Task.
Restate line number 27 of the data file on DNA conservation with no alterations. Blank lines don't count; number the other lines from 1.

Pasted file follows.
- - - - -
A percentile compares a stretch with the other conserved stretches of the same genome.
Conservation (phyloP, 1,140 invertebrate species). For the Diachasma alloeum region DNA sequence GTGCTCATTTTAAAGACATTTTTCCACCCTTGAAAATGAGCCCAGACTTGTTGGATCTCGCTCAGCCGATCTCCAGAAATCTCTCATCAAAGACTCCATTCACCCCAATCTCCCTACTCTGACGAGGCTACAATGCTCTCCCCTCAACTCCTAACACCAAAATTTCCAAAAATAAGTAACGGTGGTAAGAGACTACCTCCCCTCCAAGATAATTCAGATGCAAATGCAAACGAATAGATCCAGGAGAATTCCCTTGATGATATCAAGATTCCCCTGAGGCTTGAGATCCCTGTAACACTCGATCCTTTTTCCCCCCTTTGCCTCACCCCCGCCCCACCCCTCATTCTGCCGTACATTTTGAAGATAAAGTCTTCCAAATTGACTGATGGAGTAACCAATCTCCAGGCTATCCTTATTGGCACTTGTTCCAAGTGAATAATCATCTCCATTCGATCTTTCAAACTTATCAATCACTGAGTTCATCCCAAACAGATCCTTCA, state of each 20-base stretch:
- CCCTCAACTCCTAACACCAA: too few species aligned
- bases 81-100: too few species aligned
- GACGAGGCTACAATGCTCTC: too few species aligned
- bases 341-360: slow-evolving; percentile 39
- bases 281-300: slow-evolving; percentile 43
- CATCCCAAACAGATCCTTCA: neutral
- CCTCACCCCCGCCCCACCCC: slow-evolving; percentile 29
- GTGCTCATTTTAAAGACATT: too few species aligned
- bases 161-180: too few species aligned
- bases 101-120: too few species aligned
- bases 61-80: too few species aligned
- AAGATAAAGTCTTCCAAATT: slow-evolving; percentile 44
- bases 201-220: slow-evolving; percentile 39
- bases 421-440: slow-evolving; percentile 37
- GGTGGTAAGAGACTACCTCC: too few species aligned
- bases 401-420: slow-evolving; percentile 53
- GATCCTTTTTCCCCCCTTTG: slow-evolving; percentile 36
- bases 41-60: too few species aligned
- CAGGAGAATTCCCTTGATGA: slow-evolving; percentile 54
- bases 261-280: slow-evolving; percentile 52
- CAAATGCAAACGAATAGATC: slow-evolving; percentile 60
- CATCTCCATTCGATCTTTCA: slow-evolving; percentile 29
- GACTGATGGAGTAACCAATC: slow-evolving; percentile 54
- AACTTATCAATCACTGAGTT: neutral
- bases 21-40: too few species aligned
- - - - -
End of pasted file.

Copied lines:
- bases 21-40: too few species aligned